China launched its second experimental space laboratory from its remote launch site in Jiuquan in the Gobi desert late on Thursday. Rough Cut (no reporter narration).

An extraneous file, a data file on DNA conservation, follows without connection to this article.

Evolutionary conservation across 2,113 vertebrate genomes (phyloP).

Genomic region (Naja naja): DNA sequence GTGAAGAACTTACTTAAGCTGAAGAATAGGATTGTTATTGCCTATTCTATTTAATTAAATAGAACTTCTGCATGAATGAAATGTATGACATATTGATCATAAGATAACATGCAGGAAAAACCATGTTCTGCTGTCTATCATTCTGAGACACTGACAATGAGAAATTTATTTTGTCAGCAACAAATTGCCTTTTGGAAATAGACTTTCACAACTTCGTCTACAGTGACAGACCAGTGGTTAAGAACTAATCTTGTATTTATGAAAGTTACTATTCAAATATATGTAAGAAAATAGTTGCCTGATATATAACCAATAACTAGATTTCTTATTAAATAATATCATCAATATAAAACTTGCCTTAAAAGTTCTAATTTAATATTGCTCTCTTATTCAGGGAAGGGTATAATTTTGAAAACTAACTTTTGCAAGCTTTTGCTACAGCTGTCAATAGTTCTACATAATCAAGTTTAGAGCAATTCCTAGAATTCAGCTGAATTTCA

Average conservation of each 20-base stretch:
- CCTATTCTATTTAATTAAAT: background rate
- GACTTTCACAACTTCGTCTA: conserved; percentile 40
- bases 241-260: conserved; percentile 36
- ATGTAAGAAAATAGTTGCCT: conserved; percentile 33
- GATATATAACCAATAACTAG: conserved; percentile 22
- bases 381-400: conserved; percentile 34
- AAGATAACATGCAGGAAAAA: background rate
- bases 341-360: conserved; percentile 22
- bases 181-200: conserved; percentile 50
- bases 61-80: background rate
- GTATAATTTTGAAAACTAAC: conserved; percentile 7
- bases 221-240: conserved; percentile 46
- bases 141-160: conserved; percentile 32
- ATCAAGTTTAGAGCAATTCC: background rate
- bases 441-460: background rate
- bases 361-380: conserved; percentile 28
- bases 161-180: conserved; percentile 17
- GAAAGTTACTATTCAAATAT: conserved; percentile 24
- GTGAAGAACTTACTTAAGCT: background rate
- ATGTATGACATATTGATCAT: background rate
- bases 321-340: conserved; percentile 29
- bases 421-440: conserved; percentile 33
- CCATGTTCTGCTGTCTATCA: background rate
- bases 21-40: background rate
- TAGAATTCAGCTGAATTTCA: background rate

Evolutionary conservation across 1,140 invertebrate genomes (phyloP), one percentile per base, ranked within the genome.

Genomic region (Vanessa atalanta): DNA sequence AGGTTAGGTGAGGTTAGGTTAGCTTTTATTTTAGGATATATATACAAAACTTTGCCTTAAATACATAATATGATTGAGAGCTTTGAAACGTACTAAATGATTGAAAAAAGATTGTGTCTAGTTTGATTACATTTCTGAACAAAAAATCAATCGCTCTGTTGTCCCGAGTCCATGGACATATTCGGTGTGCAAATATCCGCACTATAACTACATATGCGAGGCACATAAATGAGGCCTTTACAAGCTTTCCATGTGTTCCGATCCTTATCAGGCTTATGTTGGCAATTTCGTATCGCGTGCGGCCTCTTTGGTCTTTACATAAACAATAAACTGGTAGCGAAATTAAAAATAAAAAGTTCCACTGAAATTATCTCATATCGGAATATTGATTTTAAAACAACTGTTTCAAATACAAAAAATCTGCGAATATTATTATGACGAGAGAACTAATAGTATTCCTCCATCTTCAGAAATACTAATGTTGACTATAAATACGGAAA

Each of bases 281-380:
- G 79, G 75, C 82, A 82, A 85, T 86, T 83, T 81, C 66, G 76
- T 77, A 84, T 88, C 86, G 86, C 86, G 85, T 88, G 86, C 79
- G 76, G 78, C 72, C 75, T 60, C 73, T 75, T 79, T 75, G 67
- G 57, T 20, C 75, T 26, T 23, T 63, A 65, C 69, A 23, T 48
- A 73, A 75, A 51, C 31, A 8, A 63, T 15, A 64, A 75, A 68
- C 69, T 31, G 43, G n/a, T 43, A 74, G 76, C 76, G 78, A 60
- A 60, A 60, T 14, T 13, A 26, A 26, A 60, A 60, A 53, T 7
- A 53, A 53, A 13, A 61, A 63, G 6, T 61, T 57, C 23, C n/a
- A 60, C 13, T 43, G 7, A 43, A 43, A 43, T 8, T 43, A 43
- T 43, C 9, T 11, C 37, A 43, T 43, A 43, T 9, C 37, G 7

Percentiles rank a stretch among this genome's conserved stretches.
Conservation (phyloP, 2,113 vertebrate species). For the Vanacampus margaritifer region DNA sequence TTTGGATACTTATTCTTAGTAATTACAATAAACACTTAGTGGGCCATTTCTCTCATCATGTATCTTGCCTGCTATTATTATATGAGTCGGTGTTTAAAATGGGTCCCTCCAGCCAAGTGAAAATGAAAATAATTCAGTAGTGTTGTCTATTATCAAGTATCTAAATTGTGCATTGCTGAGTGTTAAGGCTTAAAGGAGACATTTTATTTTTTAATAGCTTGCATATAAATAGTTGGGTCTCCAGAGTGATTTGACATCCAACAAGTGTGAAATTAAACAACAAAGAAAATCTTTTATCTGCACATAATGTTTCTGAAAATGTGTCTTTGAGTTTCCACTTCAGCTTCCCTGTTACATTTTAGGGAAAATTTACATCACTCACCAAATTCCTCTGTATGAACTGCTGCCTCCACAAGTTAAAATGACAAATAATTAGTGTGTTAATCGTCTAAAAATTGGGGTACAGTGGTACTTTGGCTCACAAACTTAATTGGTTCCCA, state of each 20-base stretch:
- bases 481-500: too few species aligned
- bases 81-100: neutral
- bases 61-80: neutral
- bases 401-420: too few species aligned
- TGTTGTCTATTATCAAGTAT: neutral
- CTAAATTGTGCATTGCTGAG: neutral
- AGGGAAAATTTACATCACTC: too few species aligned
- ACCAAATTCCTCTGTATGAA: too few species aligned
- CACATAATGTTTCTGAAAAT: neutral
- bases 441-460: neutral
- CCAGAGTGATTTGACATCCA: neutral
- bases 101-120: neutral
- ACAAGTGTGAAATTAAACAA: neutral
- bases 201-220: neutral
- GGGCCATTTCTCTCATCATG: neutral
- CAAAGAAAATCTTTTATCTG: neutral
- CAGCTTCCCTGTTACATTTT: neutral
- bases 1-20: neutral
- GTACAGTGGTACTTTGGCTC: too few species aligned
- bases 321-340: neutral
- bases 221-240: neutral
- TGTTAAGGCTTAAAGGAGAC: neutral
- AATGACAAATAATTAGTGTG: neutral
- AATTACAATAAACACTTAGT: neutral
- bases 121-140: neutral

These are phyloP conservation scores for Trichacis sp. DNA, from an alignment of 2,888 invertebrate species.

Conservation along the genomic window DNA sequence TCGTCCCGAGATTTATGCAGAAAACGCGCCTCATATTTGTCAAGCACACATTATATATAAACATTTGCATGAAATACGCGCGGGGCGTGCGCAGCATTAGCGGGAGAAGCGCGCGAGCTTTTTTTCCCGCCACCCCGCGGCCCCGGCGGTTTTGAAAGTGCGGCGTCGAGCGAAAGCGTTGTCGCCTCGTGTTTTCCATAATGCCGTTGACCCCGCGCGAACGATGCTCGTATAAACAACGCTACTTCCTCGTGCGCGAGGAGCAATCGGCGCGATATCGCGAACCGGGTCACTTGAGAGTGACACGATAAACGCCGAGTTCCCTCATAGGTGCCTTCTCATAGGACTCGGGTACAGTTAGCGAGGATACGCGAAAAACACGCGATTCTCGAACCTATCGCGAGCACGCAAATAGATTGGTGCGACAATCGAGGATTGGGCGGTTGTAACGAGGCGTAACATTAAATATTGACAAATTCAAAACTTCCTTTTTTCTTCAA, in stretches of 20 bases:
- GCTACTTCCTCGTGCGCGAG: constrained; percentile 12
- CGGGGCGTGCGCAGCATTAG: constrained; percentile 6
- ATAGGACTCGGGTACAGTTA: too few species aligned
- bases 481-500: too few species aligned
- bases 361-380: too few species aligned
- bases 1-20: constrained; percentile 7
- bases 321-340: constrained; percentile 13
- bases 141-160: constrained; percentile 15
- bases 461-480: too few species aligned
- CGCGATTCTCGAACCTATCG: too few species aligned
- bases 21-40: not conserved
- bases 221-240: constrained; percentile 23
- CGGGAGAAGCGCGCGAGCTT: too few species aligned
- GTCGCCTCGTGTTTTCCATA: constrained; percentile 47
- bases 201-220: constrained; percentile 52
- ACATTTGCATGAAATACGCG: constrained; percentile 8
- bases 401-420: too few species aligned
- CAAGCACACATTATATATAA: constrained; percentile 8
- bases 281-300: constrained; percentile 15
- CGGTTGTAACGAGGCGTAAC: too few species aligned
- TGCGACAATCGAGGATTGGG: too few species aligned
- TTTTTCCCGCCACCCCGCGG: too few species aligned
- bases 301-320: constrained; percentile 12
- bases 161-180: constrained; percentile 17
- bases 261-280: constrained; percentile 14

ROUGH CUT - NATURAL (NO REPORTER NARRATION) China launched its second experimental space laboratory from its remote launch site in Jiuquan in the Gobi desert late on Thursday. Its launch comes as part of a broader plan to have a permanent manned space station in service around 2022. Advancing China's space program is a priority for Beijing, with President Xi Jinping calling for the country to establish itself as a space power, and apart from its civilian ambitions, Beijing has tested anti-satellite missiles. China insists its space program is for peaceful purposes, but the U.S. Defense Department has highlighted its increasing space capabilities, saying it was pursuing activities aimed to prevent adversaries from using space-based assets in a crisis. In a manned space mission in 2013, three Chinese astronauts spent 15 days in orbit and docked with an experimental space laboratory, the Tiangong 1, or "Heavenly Palace". China launched the Tiangong 2 just after 10 p.m. (1400 GMT) on Thursday, about a month before China will launch another manned space mission in the Shenzhou 11 spacecraft. That spacecraft will carry two astronauts and dock with Tiangong 2, mission spokeswoman Wu Ping said on Wednesday. The astronauts expect to remain in Tiangong 2 for about a month, Wu added. A smooth launch would impart a high-tech sheen to week-long celebrations of China's National Day, starting Oct. 1, as well as this week's shorter Mid-Autumn Festival holiday that coincides with the full moon. Work on "quantum key transmission" will eventually be carried out at the laboratory, China's official Xinhua news agency said. The country launched the world's first quantum satellite in August, aimed at achieving "hack-proof" communications between space and the ground. China will launch a "core module" for its first space station some time around 2018, a senior official said in April, part of a plan for a permanent manned space station in service around 2022. China has been working to develop its space program for military, commercial and scientific purposes, but is still playing catch-up to established space powers the United States and Russia. China's Jade Rabbit moon rover landed on the moon in late 2013 to great national fanfare, but soon suffered severe technical difficulties. The rover and the Chang'e 3 probe that carried it there were the first "soft landing" on the moon since 1976. Both the United States and the Soviet Union had accomplished the feat earlier.